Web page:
Common Core Standards: ELA
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RL.9-10.2. Determine a theme or central idea of a text and analyze in detail its development over the course of the text, including how it emerges and is shaped and refined by specific details; provide an objective summary of the text.
This second Common Core State Standard for ninth- and tenth-grade literature requires skills that are similar to those required for the first standard in this group. Instead of requiring students to support their own interpretations of the text by using textual details, however, this standard requires students to figure out what the author’s point is, and then examine the details and summarize the text. An “objective” summary is merely one that describes the text (see also “expository writing”) without commenting on the author’s point, his or her ability to support it, and whether or not the reader agrees.
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Using this Standard
- 1984 Teacher Pass
- A Raisin in the Sun Teacher Pass
- A Rose For Emily Teacher Pass
- A View from the Bridge Teacher Pass
- Adventures of Huckleberry Finn Teacher Pass
- Animal Farm Teacher Pass
- Antigone Teacher Pass
- Beowulf Teacher Pass
- Brave New World Teacher Pass
- Death of a Salesman Teacher Pass
- Fahrenheit 451 Teacher Pass
- Fences Teacher Pass
- Frankenstein Teacher Pass
- Great Expectations Teacher Pass
- Hamlet Teacher Pass
- Heart of Darkness Teacher Pass
- Julius Caesar Teacher Pass
- King Lear Teacher Pass
- Lord of the Flies Teacher Pass
- Macbeth Teacher Pass
- Moby Dick Teacher Pass
- Narrative of Frederick Douglass Teacher Pass
- Of Mice and Men Teacher Pass
- One Flew Over the Cuckoo's Nest Teacher Pass
- Othello Teacher Pass
- Romeo and Juliet Teacher Pass
- Sula Teacher Pass
- The Aeneid Teacher Pass
- The As I Lay Dying Teacher Pass
- The Bluest Eye Teacher Pass
- The Canterbury Tales General Prologue Teacher Pass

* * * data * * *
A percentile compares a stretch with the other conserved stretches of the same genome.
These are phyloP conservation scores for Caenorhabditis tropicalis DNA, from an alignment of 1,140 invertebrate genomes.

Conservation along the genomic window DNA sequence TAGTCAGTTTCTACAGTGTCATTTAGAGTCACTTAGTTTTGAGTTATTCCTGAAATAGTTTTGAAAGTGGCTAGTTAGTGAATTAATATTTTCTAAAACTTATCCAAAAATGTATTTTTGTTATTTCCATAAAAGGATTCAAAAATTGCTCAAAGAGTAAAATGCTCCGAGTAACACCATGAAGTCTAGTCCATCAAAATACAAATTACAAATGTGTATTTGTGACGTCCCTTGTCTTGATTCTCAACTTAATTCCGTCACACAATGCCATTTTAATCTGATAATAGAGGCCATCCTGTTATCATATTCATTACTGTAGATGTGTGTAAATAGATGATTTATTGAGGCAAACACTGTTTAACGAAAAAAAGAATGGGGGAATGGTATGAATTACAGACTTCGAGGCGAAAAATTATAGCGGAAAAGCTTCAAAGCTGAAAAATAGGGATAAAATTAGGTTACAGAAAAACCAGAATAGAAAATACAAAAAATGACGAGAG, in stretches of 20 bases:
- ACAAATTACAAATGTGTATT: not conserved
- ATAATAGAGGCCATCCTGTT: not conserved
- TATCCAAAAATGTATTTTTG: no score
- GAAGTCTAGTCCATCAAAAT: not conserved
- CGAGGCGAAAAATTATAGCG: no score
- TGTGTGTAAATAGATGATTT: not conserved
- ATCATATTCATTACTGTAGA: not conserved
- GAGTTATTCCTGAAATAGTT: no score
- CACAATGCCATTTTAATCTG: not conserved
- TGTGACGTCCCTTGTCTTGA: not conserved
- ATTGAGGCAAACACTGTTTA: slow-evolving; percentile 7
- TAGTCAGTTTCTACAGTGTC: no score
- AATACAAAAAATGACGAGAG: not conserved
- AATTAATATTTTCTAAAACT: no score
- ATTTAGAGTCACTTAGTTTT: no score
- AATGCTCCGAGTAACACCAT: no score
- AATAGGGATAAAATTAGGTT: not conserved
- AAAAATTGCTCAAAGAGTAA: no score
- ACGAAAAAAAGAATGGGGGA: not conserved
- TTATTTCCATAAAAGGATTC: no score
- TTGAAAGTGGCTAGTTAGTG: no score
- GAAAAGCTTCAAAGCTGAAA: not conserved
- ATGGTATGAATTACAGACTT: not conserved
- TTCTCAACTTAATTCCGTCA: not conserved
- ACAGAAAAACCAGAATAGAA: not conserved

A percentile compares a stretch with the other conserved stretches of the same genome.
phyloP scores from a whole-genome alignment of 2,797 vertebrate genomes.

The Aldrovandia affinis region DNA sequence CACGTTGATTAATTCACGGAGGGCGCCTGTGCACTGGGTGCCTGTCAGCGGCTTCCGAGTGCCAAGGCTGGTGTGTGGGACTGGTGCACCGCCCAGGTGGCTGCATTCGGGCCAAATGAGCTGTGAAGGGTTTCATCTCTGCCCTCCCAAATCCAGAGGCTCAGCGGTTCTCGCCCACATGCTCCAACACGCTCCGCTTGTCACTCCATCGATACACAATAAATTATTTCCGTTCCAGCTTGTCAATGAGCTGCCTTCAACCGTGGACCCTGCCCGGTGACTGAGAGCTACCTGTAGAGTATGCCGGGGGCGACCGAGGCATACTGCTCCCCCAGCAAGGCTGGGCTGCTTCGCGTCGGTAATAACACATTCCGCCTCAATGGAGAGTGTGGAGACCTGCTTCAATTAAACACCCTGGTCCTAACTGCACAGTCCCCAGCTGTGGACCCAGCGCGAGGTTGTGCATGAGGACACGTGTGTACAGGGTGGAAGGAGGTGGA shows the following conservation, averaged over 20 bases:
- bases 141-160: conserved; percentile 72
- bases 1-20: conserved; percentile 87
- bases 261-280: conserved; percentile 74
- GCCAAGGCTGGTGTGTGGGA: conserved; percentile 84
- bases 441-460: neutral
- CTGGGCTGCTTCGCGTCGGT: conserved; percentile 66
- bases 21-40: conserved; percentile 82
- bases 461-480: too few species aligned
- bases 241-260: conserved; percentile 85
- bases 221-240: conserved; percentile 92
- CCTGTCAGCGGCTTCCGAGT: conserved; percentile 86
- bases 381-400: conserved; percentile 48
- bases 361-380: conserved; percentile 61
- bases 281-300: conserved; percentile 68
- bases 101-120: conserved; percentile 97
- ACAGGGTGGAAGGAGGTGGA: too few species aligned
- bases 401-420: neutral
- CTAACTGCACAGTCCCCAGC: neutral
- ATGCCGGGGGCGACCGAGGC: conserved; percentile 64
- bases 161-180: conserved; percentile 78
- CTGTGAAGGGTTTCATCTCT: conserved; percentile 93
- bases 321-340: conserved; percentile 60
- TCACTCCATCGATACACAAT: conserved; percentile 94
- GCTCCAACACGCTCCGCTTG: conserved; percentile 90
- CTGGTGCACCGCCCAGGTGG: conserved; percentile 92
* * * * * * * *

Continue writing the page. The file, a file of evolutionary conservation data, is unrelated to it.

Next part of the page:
- The Canterbury Tales: The Miller's Tale Teacher Pass
- The Canterbury Tales: The Wife of Bath's Prologue Teacher Pass
- The Cask of Amontillado Teacher Pass
- The Catch-22 Teacher Pass
- The Catcher in the Rye Teacher Pass
- The Crucible Teacher Pass
- The Great Gatsby Teacher Pass
- The House on Mango Street Teacher Pass
- The Iliad Teacher Pass
- The Lottery Teacher Pass
- The Metamorphosis Teacher Pass
- The Odyssey Teacher Pass
- The Old Man and the Sea Teacher Pass
- The Scarlet Letter Teacher Pass
- The Tell-Tale Heart Teacher Pass
- Their Eyes Were Watching God Teacher Pass
- Things Fall Apart Teacher Pass
- To Kill a Mockingbird Teacher Pass
- Twilight Teacher Pass
- Wide Sargasso Sea Teacher Pass
- Wuthering Heights Teacher Pass
Sample Activities for Use in Class
1. Pass out copies of Robert Frost’s poem “Mending Wall”. Read, or have students read, the poem aloud.
Next, have students (individually or in groups) go over the poem - pencil, pen, or crayons in hand - and put a star beside the line or lines that they think contain the main idea of the poem. (The lines could be adjacent, repeat one another, or be completely separate; this is a good time to use the Mysterious Teacher Smile when asked which it is, and let students figure it out on their own.) While reading, students should also underline the lines that they think support the main idea they’ve identified.
Once everyone is more or less finished, choose three to five students (or a representative from each student group) to write a short summary of the poem on the board or somewhere else the rest of the class can see it. The summary can consist of just the main idea lines, followed by bullet points for each of the “supporting” lines. Then, discuss whether each student’s or group’s summary makes sense, and why (or why not). Possible discussion questions include:
1. Is the main idea of this piece “something there is that doesn’t love a wall,” “good fences make good neighbors,” some other line or lines, or some combination of the above?
2. Is it possible that both “something there is that doesn’t love a wall” and “good fences make good neighbors” are equally true in the context of the poem?
3. If so, what parts of the poem support this idea? Which parts don’t support it?
4. If not, what parts of the poem tell you this is not the case?
5. Just what is this poem about, anyway? (Note: there are multiple correct answers; like the first standard, a “right” answer under this standard has less to do with factual accuracy and more to do with how well the student supports his or her answer based on the text.)
For example, the poem may be simultaneously: 1. “about” the speaker’s emerging belief that the wall may be unnecessary because it gets torn down by natural forces each year and because there are no animals to keep from eating one another’s crops, and; 2. “about” his neighbor’s failure so far to “look behind” the idea that the wall should be there simply because it’s there, that “good fences make good neighbors”, or his failure to realize that they might be equally good neighbors without the fence - or perhaps not, if the fence-mending is the only time they speak.